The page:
In an illustration, Paul said that adultery was wrong (being different to the pattern endorsed by Jesus), but a woman could marry another man if her first husband dies (Rom. 7:2-3). This marriage involved one man and one woman. Like adultery, homosexual marriage is also wrong (being different to the pattern endorsed by Jesus).

Besides these references to marriage between a man and a woman, marriage is also used as a metaphor in the Bible.

Marriage as a metaphor

In the New Testament, Jesus Christ is said to be like a bridegroom (or husband) and the church is said to be like His bride (or wife). Paul said, “I promised you to one husband, to Christ” (2 Cor. 11:2). After mentioning marriage, Paul says “This is a profound mystery—but I am talking about Christ and the church” (Eph. 5:32). So the union of a man and a woman in marriage is an illustration of the union between Jesus and the people of God (the church). The metaphorical union culminates in the wedding of the Lamb (Rev. 19:7-9). So heaven begins with a wedding! It’s a wedding where two different types of people are united (Jesus and the church). In the Bible they are likened to husband and wife, man and woman; and not man and man or woman and woman. The metaphor only works for heterosexual marriage, and not for homosexual marriage (as there is no “husband” or “wife”, just “partners”).

Other types of marriage?

I am not aware of any other verses between Acts and Revelation in the Bible that are related to marriage. So the Bible doesn’t teach any other pattern for marriage besides a man and a woman. This means that homosexual marriage is a human invention, whereas heterosexual marriage is God-ordained.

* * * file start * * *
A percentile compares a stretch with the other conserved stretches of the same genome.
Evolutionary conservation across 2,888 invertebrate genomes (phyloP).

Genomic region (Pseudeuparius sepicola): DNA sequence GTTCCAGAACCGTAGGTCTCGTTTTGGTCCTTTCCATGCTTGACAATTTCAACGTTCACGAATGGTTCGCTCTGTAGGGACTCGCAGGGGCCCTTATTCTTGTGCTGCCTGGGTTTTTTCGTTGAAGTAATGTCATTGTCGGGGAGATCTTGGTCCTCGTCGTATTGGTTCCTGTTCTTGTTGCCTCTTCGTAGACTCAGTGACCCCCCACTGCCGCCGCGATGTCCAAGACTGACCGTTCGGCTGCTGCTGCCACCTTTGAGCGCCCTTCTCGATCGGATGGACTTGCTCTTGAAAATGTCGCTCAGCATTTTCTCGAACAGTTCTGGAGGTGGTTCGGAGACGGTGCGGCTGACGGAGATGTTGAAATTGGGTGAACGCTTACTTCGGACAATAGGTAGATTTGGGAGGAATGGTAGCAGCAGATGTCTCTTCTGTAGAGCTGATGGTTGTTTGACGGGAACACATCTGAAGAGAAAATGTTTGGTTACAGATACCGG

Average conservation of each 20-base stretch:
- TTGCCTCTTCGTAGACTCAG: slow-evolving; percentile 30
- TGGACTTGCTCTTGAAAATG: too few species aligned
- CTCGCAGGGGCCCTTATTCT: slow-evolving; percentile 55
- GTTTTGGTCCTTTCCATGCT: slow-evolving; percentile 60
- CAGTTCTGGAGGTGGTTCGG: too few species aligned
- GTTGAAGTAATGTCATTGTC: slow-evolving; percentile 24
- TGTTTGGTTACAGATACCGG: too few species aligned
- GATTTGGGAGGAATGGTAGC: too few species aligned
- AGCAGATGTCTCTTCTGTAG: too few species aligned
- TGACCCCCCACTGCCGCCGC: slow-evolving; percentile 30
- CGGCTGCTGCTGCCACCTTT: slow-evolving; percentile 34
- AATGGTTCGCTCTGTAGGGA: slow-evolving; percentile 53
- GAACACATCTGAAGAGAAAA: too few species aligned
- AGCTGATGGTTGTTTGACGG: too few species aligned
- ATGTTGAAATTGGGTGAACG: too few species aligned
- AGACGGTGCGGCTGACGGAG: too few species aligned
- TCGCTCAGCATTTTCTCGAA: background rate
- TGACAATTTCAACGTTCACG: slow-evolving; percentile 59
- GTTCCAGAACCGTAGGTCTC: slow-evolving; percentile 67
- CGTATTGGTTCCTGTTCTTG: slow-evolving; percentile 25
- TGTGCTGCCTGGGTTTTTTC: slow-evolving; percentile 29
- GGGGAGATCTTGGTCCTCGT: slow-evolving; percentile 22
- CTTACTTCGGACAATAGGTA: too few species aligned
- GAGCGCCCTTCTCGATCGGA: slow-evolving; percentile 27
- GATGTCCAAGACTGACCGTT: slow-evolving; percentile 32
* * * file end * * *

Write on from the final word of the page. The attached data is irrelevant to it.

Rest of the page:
Other media claims

We will now look at four additional claims in the media article. First, “There is nothing inherently Christian about the so-called traditional arrangement of the nuclear family”. This is deceptive. The topic is “same-sex marriage”, not “the nuclear family”. I have shown that the Bible teaches that marriage is between a man and a woman. As one of the purposes of marriage is to raise children, then a normal family includes: a husband, a wife, and their children (a nuclear family). But it isn’t restricted to only a nuclear family! Of course a household may also include other generations and/or relatives.

Second, “You can find that model (heterosexual marriage) in the Bible if you look for it, but it is not the dominant view. Nor does the Bible condemn what we understand to be loving, mutual LGBTQI relationships today”. This statement is based on the Old Testament, which was written under the Old Covenant of Moses. As the Bible is a progressive revelation of the will of God, we should give more weight to the portion written to the church (Acts to Revelation). When we do this it is evident that heterosexual marriage is the dominant view. So the article is wrong. The Bible condemns homosexual sexual activity. If “loving, mutual LGBTQI relationships today” include homosexual sexual activity, then the Bible condemns them as sinful.